Citizens need to hold power to account because ‘even an angel can turn into the devil’

July 02, 2020

Since 2007, Oleksandra Matviychuk has been Head of the Board of the Centre for Civil Liberties, a human rights NGO whose activities include the OZON volunteer movement to monitor law enforcement institutions. All around Ukraine, those volunteers follow peaceful assemblies and courts – they are easily identifiable with their yellow jackets. Their task? Observing how the police fulfil their duty of protection towards protestors, and courts abide by rule of law standards.

From her professional background in the private sector, Oleksandra Matviychuk decided that she would concentrate her work on civil society. “I made up my mind under Yanukovych time. For having criticised government’s banking policy, the President of the Association of Ukrainian banks received a million-hryvnia fine from the tax police. I suddenly realised that there were no future for business in Ukraine, my goal was to defend human rights.” A few years later, Ms Matviychuk received two awards: the 2016 Democracy Defender Award from the OSCE missions, and the 2017 Ukraine’s Woman of Courage Award from the US Ambassador to Ukraine. Today, this young human rights defender is one of the most active #AgentsofChange in the country’s democratic transition. For EUAM Ukraine’s portraits series, she shares her commitment to keep involving ordinary people to change the system.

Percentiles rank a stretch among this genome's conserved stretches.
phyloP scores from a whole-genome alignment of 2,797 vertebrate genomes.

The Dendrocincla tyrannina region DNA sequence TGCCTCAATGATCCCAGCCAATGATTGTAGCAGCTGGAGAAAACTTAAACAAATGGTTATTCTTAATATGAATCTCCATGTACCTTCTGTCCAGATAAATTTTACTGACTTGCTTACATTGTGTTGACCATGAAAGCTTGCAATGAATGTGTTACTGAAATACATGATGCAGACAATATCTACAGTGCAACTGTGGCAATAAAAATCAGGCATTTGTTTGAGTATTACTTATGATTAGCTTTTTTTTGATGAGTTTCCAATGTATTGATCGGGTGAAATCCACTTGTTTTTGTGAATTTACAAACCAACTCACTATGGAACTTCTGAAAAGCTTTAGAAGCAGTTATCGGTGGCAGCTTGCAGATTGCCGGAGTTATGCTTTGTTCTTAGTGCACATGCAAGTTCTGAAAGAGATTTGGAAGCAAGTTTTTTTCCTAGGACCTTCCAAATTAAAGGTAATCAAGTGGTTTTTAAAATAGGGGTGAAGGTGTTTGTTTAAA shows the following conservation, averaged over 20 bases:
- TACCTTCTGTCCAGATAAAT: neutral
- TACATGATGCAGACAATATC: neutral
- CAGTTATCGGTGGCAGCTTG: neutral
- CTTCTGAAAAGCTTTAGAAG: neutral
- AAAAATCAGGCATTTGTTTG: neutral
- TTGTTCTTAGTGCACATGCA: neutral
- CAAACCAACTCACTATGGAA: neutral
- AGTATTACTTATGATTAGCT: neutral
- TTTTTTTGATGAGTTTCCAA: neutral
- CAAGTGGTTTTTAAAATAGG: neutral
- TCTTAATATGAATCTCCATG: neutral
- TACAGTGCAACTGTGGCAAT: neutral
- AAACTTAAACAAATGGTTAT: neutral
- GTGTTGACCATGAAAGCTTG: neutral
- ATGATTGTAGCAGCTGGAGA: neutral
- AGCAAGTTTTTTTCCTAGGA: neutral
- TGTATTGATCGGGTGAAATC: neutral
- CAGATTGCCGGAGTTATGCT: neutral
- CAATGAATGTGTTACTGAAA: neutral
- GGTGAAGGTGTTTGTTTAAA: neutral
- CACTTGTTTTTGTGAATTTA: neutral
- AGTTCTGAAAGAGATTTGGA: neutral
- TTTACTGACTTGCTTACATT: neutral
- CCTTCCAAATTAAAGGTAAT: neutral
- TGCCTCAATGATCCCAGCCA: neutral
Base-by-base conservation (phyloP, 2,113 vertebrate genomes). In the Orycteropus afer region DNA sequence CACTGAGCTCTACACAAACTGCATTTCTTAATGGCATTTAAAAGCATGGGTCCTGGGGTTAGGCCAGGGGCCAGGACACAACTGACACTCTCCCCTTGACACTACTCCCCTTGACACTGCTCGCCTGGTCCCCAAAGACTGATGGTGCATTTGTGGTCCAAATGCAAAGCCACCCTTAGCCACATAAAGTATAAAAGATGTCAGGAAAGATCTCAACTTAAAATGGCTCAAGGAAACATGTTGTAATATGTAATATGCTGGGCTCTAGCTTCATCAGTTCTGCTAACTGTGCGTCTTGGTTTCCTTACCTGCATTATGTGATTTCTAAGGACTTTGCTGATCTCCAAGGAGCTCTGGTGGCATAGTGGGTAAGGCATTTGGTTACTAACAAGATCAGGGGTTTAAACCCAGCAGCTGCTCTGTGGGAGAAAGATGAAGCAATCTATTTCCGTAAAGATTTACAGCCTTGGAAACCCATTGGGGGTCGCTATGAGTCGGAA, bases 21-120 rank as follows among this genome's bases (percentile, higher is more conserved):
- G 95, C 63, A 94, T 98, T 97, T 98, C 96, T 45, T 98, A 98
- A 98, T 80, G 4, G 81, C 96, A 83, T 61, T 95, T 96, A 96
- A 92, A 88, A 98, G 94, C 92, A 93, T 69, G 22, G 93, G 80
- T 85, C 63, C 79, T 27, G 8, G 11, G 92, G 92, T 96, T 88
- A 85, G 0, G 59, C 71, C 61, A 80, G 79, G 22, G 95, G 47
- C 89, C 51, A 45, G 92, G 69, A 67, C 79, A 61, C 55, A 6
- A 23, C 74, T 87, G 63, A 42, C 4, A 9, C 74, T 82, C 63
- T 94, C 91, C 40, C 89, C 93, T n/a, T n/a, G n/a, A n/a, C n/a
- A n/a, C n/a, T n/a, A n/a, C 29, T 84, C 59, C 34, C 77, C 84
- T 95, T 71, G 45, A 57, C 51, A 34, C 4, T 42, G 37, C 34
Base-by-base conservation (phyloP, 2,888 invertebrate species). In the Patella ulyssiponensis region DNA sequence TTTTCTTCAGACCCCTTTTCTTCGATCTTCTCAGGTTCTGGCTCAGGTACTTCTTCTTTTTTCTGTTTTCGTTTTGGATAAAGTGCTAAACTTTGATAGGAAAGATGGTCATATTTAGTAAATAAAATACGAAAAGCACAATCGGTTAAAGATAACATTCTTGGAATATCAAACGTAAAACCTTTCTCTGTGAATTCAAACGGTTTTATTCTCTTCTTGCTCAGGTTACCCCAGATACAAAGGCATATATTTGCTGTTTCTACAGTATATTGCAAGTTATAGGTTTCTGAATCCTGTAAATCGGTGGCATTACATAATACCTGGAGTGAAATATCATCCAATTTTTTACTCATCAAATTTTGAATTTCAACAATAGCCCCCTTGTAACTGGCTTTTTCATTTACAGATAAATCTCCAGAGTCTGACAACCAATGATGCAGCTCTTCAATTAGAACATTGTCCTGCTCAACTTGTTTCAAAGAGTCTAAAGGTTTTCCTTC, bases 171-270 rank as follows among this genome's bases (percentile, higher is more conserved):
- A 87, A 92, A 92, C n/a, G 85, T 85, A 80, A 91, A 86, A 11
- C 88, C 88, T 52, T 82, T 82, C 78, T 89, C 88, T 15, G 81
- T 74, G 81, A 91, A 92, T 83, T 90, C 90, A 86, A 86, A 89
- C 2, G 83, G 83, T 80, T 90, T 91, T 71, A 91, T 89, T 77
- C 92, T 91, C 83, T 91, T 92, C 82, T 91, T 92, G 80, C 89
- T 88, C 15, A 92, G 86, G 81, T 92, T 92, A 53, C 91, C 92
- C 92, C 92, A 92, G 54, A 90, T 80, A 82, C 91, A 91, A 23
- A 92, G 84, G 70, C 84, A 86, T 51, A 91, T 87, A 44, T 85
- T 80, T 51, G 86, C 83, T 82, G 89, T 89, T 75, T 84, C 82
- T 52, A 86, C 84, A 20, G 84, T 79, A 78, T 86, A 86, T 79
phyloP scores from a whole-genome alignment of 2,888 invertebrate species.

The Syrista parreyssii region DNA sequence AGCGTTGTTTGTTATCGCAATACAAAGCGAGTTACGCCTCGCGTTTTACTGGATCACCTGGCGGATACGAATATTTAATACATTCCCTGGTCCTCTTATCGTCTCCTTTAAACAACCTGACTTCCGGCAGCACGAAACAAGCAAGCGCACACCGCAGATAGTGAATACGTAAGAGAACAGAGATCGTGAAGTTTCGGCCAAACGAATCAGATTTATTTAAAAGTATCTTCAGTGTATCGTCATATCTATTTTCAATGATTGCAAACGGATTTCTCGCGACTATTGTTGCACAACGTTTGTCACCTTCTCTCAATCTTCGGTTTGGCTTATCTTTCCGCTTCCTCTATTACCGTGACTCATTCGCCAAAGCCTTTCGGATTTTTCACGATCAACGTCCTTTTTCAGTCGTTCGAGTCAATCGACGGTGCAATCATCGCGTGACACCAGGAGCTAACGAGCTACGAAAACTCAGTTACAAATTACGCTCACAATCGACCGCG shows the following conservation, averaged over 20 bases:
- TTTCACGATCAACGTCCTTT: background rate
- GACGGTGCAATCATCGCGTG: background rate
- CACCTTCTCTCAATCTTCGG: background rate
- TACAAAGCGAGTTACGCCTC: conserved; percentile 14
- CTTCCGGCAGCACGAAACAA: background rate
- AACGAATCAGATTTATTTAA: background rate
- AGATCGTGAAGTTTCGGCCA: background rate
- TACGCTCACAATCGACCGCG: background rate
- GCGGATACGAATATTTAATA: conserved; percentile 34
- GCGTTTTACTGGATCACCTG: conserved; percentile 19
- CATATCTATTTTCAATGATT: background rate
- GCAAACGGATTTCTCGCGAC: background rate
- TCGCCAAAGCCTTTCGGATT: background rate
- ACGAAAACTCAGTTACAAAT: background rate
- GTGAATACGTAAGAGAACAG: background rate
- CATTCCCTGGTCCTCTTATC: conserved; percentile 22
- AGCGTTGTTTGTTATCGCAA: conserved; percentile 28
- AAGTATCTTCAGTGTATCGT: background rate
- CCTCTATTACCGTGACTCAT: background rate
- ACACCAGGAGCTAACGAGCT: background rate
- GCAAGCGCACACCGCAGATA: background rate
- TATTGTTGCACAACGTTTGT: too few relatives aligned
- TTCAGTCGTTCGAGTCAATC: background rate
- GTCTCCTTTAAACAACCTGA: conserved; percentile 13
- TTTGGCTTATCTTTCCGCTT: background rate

What is the story of the OZON groups? How did this initiative start?